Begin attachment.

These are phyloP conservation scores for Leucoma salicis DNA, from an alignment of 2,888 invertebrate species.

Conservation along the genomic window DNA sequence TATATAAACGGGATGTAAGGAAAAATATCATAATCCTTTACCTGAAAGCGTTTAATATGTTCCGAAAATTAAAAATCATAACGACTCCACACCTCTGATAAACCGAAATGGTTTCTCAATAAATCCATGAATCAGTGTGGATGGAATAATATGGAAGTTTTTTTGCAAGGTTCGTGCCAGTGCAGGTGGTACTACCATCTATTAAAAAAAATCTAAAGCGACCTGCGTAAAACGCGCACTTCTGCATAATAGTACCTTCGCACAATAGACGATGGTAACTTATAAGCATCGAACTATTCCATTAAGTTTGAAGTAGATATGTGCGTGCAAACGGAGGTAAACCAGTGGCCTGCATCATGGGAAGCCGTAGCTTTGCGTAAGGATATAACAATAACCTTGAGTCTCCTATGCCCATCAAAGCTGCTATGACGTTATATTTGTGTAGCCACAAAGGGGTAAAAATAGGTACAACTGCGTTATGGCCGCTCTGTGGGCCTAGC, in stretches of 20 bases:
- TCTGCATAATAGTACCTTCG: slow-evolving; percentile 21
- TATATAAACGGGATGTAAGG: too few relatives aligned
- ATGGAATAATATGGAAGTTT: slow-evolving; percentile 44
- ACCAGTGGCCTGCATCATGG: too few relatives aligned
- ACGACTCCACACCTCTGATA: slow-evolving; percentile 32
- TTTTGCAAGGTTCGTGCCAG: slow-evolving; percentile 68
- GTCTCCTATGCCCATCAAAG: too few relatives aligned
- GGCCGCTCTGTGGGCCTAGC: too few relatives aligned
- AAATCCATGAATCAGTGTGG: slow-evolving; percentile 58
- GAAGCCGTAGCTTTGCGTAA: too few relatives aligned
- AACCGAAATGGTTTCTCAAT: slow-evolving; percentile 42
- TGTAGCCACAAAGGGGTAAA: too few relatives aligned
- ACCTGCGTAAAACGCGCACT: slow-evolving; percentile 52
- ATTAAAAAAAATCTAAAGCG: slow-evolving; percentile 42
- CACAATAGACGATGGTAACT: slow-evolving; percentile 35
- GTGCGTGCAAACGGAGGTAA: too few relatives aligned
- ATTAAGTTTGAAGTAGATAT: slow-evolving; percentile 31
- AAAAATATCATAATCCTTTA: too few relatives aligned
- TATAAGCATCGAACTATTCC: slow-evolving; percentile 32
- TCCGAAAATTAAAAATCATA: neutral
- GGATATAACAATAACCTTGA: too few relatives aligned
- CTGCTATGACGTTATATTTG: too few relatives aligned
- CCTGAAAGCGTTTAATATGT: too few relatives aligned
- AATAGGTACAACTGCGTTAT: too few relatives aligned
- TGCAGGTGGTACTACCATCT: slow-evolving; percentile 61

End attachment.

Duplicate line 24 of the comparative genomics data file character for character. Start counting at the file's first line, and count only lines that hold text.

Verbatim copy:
- CTGCTATGACGTTATATTTG: too few relatives aligned